Two Federal agencies are responsible for properly safeguarding nuclear materials:

--The Energy Research and Development Administration

for nuclear materials held by its research and
development facilities; and

--The Nuclear Regulatory Commission for establishing

and enforcing nuclear materials safeguard require-
ments at commercial facilities.

This report deals with weaknesses in the nuclear material accountability and physical security systems at commercial fuel fabrication and processing facilities. Unlike commercial nuclear power reactors which use low enriched uranium in the production of electricity, the fabrication and processing facilities employ large quantities of plutonium and highly enriched uranium, consequently these facilities are attractive targets. The basic systems used at facilities licensed by the Nuclear Regulatory Commission to prevent special nuclear material from being lost or stolen are (1) material control and accountability for detecting and deterring thefts and (2) physical security to prevent or respond to thefts.


Accounting for special nuclear materials is extremely complex and is based on physical, chemical, and radiometric measurements. Current state-of-the-art limitations in measurement instruments and the difficulties in measuring nuclear materials held up in pipes, machinery, and filters preclude accurate measurements. The accuracy ranges from as high as plus or minus 0.1 percent to as low as plus or minus 80 percent. The former Atomic Energy Comnission and its successor agencies have recognized the uncertainties and limitations of the accountability systems. Since 1968, the Energy Research and Development Administration has had an ongoing research and development program aimed at improving the state of the art of the instruments used to measure and record nuclear materials. Also both agencies are developing a computerized measurement and accountability system that may permit continuous control of such material through automated recording and measurement techniques resulting in more timely special nuclear material data. Discrepancies normally occur between physical and book inventories. Discrepancies which cannot be reconciled have been termed "material unaccounted for" (MUF), which is a prime indicator of the effectiveness of nuclear materials accountability and control systems.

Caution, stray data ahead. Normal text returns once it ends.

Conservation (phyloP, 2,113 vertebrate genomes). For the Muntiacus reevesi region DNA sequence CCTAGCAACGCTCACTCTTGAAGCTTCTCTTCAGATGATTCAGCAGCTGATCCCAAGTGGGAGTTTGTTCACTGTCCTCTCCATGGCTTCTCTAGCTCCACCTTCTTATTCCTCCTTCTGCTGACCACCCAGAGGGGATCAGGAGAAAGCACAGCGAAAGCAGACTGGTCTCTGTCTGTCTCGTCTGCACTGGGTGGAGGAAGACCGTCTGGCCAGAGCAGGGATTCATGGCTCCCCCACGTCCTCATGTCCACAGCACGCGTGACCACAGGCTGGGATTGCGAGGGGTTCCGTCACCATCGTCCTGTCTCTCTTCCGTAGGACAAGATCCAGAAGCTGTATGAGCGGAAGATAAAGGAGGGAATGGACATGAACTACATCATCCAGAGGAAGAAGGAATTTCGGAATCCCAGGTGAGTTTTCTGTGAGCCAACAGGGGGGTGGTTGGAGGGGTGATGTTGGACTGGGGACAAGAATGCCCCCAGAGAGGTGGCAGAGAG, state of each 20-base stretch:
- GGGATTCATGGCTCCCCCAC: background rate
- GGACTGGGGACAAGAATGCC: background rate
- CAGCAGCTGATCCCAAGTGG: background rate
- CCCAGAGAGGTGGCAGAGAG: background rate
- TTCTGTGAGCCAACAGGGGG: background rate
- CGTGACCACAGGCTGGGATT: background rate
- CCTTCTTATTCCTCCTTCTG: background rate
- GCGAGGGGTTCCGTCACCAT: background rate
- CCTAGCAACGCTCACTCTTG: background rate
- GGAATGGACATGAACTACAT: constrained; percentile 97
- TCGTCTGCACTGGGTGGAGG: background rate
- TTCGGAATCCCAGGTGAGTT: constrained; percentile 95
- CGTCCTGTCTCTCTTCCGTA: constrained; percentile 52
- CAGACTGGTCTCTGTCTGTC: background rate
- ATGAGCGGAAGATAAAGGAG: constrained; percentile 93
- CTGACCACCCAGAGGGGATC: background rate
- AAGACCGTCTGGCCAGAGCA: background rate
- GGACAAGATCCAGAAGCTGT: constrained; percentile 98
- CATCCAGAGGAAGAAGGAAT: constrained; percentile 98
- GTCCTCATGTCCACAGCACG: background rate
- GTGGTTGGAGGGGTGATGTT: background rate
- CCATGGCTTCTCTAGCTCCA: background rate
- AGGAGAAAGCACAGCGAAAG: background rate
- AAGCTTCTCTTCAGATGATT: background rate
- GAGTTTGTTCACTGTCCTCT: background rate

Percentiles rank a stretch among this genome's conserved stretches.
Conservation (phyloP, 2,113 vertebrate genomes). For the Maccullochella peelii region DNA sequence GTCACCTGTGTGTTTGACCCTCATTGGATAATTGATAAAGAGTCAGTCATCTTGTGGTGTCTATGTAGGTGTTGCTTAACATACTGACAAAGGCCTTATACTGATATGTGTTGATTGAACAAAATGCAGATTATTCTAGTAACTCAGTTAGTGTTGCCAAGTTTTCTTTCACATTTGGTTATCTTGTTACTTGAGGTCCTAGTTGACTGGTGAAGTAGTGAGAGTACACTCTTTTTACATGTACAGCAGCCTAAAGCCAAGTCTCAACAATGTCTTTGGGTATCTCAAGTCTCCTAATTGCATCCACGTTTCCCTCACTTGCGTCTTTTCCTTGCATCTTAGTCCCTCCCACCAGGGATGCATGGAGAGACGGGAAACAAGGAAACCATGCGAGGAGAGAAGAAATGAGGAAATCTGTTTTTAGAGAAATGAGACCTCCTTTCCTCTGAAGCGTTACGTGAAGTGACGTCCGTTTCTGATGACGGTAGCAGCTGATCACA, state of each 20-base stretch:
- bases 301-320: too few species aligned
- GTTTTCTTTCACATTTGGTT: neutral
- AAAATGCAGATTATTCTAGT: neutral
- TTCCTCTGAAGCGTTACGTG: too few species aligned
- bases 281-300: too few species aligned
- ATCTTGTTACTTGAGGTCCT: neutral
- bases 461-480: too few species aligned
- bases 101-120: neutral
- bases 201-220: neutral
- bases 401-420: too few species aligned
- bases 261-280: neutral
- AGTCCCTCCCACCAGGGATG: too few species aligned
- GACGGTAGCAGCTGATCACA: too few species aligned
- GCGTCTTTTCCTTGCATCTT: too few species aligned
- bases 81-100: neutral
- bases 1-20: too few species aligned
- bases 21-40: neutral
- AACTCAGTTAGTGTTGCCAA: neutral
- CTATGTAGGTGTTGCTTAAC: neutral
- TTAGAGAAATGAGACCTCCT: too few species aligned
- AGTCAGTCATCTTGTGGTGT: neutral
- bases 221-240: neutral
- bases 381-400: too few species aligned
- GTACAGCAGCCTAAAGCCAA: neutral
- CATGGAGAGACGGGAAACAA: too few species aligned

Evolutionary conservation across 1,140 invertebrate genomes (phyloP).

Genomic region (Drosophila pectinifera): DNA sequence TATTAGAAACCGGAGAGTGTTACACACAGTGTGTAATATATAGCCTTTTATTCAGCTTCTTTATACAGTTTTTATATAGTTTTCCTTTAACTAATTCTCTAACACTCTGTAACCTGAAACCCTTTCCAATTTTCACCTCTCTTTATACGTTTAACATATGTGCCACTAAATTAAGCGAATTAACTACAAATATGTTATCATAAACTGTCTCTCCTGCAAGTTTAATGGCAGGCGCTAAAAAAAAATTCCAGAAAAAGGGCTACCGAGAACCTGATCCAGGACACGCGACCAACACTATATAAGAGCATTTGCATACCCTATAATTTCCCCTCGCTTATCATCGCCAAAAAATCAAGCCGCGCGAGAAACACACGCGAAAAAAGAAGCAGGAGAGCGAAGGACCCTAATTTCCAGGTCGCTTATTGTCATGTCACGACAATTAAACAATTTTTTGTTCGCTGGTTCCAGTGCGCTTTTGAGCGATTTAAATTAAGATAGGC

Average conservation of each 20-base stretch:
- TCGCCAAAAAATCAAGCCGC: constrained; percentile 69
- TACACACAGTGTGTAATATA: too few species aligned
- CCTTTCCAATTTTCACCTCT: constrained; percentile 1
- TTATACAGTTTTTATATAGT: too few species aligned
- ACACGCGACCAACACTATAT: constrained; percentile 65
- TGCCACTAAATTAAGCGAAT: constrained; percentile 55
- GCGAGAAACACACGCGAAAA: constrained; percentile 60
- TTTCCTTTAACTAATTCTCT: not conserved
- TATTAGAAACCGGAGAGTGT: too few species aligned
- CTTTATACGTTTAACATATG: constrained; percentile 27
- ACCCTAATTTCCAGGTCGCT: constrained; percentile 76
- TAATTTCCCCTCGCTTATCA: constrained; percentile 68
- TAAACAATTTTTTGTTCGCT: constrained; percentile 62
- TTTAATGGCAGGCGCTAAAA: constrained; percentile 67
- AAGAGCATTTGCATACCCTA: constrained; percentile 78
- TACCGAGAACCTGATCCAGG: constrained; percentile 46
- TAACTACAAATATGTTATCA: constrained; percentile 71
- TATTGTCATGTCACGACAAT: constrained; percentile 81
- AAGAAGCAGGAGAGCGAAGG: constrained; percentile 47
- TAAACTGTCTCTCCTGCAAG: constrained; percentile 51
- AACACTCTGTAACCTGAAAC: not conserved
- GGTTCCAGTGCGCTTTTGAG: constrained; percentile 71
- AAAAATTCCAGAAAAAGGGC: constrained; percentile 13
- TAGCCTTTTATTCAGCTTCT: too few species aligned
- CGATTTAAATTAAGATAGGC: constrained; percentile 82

Since licensed facilities began operating in 1955, the MUF at major commercial facilities has amounted to thousands of kilograms of special nuclear materials. Although these quantities do not necessarily denote lost or stolen material, the fact that it is missing greatly detracts from the integrity of the safeguards system. In addition, the accountability systems do not provide timely information on possible thefts so that prompt response and recovery actions can be undertaken. Frequently, quantities of material large enough to make a weapon go unaccounted for from 1 to 2 months. At one of the commercial nuclear fuel fabricators GAO visited, significant quantities of plutonium had gone unaccounted for for about 1-1/2 months. Although physical security procedures such as access and exit controls helped assure that material was not removed from the plant, the licensee and the Commission could not be certain whether the loss was due to clerical error, to measurement inaccuracies or to actual theft. The commission ultimately attributed the incident to plutonium within the plant piping and machinery that was previously unmeasured.